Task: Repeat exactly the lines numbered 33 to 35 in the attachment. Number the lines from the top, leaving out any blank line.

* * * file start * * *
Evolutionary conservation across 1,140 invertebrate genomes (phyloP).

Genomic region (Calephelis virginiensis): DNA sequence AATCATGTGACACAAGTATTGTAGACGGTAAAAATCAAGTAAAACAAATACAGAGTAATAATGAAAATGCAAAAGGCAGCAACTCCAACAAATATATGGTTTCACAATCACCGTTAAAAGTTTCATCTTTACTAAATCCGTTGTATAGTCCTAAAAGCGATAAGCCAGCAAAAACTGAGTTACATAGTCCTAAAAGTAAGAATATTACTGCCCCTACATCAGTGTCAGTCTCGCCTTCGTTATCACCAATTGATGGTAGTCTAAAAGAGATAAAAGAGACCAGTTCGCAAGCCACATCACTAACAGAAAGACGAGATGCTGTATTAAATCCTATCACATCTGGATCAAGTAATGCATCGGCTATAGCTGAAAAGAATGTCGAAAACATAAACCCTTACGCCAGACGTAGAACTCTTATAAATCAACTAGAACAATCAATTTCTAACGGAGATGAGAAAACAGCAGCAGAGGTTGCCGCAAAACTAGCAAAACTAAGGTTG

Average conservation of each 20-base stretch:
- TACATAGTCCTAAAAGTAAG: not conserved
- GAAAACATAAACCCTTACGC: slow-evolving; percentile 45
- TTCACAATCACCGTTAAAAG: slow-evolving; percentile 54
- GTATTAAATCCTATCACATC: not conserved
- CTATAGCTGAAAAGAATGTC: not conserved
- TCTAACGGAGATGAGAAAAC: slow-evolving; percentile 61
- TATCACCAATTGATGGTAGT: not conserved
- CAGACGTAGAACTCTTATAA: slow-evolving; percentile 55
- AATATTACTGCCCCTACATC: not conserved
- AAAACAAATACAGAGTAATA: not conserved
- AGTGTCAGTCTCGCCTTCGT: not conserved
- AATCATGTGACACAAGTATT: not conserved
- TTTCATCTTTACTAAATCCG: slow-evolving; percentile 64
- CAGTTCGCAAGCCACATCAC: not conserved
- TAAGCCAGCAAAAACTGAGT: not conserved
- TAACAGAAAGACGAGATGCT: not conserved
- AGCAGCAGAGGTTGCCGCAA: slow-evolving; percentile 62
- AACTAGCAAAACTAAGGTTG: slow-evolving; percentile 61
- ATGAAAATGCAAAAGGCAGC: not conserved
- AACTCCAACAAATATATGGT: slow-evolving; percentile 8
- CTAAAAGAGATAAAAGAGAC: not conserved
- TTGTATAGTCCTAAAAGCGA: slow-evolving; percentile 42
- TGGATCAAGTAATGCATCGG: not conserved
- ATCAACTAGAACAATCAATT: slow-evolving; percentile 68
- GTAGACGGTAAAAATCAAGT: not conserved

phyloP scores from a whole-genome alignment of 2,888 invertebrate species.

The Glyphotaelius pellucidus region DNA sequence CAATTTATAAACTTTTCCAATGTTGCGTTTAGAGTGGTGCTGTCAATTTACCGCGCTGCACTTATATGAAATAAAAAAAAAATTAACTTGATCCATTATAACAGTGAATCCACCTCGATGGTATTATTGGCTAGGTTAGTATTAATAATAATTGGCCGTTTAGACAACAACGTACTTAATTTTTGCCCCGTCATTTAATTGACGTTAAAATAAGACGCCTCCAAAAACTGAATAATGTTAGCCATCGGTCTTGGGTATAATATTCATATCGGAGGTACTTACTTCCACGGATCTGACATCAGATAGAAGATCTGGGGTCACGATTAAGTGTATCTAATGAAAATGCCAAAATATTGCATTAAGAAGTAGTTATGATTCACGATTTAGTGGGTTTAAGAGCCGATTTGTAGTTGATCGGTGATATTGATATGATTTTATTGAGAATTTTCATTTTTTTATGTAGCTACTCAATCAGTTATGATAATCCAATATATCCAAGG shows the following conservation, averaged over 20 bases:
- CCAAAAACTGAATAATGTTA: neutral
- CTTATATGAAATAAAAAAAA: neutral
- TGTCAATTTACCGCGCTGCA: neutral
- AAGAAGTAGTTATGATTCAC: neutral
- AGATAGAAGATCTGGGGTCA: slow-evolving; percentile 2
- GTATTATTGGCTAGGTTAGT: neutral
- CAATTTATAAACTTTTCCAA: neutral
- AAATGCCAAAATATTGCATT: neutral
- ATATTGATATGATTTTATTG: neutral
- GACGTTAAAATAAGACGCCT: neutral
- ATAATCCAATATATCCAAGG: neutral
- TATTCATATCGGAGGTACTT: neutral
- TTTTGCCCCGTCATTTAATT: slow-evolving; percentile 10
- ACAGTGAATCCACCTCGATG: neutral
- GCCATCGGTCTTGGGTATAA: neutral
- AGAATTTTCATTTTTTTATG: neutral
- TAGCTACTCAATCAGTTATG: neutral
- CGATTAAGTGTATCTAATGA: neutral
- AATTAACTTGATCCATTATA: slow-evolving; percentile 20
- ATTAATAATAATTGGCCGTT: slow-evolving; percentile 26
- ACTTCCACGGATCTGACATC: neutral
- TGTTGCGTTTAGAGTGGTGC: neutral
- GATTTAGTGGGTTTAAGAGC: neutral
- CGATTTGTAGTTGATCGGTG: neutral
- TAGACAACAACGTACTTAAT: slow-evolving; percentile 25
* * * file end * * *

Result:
- TGTCAATTTACCGCGCTGCA: neutral
- AAGAAGTAGTTATGATTCAC: neutral
- AGATAGAAGATCTGGGGTCA: slow-evolving; percentile 2